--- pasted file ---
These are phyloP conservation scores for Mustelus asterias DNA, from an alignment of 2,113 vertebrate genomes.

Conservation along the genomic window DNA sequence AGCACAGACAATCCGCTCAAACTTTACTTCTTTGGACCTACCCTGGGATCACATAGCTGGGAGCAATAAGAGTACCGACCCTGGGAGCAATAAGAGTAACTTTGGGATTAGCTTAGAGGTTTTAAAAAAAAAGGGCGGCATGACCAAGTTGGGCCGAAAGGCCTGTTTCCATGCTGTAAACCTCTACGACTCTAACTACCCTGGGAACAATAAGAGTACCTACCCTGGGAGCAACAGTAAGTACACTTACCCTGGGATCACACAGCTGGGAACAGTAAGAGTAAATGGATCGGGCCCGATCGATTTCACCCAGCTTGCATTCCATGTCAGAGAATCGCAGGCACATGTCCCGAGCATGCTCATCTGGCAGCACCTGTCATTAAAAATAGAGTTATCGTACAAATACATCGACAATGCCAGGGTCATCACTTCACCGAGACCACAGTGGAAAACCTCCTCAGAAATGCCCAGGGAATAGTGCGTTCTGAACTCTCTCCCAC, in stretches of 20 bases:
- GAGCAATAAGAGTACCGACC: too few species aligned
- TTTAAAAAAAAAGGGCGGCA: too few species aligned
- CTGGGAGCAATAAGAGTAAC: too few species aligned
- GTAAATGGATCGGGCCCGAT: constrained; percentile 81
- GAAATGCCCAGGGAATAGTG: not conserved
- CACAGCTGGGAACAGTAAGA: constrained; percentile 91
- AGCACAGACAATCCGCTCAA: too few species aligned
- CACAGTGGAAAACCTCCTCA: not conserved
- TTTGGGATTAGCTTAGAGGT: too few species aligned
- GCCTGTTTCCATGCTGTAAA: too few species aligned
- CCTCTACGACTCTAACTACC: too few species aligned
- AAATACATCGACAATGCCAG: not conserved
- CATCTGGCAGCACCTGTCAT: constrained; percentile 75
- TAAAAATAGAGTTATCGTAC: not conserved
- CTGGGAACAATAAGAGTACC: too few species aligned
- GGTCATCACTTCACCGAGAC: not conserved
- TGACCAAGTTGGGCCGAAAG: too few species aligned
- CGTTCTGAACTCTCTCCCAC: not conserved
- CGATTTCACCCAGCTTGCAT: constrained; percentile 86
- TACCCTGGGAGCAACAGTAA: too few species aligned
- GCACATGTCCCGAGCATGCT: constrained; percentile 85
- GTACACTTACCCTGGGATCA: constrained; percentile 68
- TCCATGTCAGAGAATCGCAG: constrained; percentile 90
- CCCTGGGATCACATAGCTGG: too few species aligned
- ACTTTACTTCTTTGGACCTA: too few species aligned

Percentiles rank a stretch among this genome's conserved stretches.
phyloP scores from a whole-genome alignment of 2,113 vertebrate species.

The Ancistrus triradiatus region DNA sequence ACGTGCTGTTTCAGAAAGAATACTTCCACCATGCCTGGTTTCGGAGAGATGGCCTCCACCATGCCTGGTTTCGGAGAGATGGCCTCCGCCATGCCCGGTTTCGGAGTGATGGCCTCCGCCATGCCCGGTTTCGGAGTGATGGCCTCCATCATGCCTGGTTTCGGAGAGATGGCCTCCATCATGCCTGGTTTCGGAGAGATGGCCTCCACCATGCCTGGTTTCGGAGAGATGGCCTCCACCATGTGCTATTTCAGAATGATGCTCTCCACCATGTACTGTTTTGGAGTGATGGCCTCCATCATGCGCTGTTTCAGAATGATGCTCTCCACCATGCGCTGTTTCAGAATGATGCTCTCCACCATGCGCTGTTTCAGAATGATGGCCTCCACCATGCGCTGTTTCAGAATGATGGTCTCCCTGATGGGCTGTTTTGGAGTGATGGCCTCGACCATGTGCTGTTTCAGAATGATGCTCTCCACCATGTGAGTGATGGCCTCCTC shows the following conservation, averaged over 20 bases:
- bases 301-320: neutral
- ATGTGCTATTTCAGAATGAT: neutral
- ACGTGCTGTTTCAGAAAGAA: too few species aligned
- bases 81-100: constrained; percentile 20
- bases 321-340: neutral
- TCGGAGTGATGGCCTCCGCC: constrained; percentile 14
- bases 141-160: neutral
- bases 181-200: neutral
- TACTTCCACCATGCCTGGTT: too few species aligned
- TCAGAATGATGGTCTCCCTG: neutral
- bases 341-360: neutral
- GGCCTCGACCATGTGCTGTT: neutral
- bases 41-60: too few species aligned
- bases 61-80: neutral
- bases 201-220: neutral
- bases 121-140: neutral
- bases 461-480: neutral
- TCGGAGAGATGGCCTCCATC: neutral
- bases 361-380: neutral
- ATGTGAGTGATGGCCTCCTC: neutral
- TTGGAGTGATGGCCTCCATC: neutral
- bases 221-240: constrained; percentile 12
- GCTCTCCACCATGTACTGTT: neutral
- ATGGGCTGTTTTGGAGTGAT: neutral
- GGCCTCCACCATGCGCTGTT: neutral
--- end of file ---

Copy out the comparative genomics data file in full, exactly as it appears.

These are phyloP conservation scores for Mustelus asterias DNA, from an alignment of 2,113 vertebrate genomes.

Conservation along the genomic window DNA sequence AGCACAGACAATCCGCTCAAACTTTACTTCTTTGGACCTACCCTGGGATCACATAGCTGGGAGCAATAAGAGTACCGACCCTGGGAGCAATAAGAGTAACTTTGGGATTAGCTTAGAGGTTTTAAAAAAAAAGGGCGGCATGACCAAGTTGGGCCGAAAGGCCTGTTTCCATGCTGTAAACCTCTACGACTCTAACTACCCTGGGAACAATAAGAGTACCTACCCTGGGAGCAACAGTAAGTACACTTACCCTGGGATCACACAGCTGGGAACAGTAAGAGTAAATGGATCGGGCCCGATCGATTTCACCCAGCTTGCATTCCATGTCAGAGAATCGCAGGCACATGTCCCGAGCATGCTCATCTGGCAGCACCTGTCATTAAAAATAGAGTTATCGTACAAATACATCGACAATGCCAGGGTCATCACTTCACCGAGACCACAGTGGAAAACCTCCTCAGAAATGCCCAGGGAATAGTGCGTTCTGAACTCTCTCCCAC, in stretches of 20 bases:
- GAGCAATAAGAGTACCGACC: too few species aligned
- TTTAAAAAAAAAGGGCGGCA: too few species aligned
- CTGGGAGCAATAAGAGTAAC: too few species aligned
- GTAAATGGATCGGGCCCGAT: constrained; percentile 81
- GAAATGCCCAGGGAATAGTG: not conserved
- CACAGCTGGGAACAGTAAGA: constrained; percentile 91
- AGCACAGACAATCCGCTCAA: too few species aligned
- CACAGTGGAAAACCTCCTCA: not conserved
- TTTGGGATTAGCTTAGAGGT: too few species aligned
- GCCTGTTTCCATGCTGTAAA: too few species aligned
- CCTCTACGACTCTAACTACC: too few species aligned
- AAATACATCGACAATGCCAG: not conserved
- CATCTGGCAGCACCTGTCAT: constrained; percentile 75
- TAAAAATAGAGTTATCGTAC: not conserved
- CTGGGAACAATAAGAGTACC: too few species aligned
- GGTCATCACTTCACCGAGAC: not conserved
- TGACCAAGTTGGGCCGAAAG: too few species aligned
- CGTTCTGAACTCTCTCCCAC: not conserved
- CGATTTCACCCAGCTTGCAT: constrained; percentile 86
- TACCCTGGGAGCAACAGTAA: too few species aligned
- GCACATGTCCCGAGCATGCT: constrained; percentile 85
- GTACACTTACCCTGGGATCA: constrained; percentile 68
- TCCATGTCAGAGAATCGCAG: constrained; percentile 90
- CCCTGGGATCACATAGCTGG: too few species aligned
- ACTTTACTTCTTTGGACCTA: too few species aligned

Percentiles rank a stretch among this genome's conserved stretches.
phyloP scores from a whole-genome alignment of 2,113 vertebrate species.

The Ancistrus triradiatus region DNA sequence ACGTGCTGTTTCAGAAAGAATACTTCCACCATGCCTGGTTTCGGAGAGATGGCCTCCACCATGCCTGGTTTCGGAGAGATGGCCTCCGCCATGCCCGGTTTCGGAGTGATGGCCTCCGCCATGCCCGGTTTCGGAGTGATGGCCTCCATCATGCCTGGTTTCGGAGAGATGGCCTCCATCATGCCTGGTTTCGGAGAGATGGCCTCCACCATGCCTGGTTTCGGAGAGATGGCCTCCACCATGTGCTATTTCAGAATGATGCTCTCCACCATGTACTGTTTTGGAGTGATGGCCTCCATCATGCGCTGTTTCAGAATGATGCTCTCCACCATGCGCTGTTTCAGAATGATGCTCTCCACCATGCGCTGTTTCAGAATGATGGCCTCCACCATGCGCTGTTTCAGAATGATGGTCTCCCTGATGGGCTGTTTTGGAGTGATGGCCTCGACCATGTGCTGTTTCAGAATGATGCTCTCCACCATGTGAGTGATGGCCTCCTC shows the following conservation, averaged over 20 bases:
- bases 301-320: neutral
- ATGTGCTATTTCAGAATGAT: neutral
- ACGTGCTGTTTCAGAAAGAA: too few species aligned
- bases 81-100: constrained; percentile 20
- bases 321-340: neutral
- TCGGAGTGATGGCCTCCGCC: constrained; percentile 14
- bases 141-160: neutral
- bases 181-200: neutral
- TACTTCCACCATGCCTGGTT: too few species aligned
- TCAGAATGATGGTCTCCCTG: neutral
- bases 341-360: neutral
- GGCCTCGACCATGTGCTGTT: neutral
- bases 41-60: too few species aligned
- bases 61-80: neutral
- bases 201-220: neutral
- bases 121-140: neutral
- bases 461-480: neutral
- TCGGAGAGATGGCCTCCATC: neutral
- bases 361-380: neutral
- ATGTGAGTGATGGCCTCCTC: neutral
- TTGGAGTGATGGCCTCCATC: neutral
- bases 221-240: constrained; percentile 12
- GCTCTCCACCATGTACTGTT: neutral
- ATGGGCTGTTTTGGAGTGAT: neutral
- GGCCTCCACCATGCGCTGTT: neutral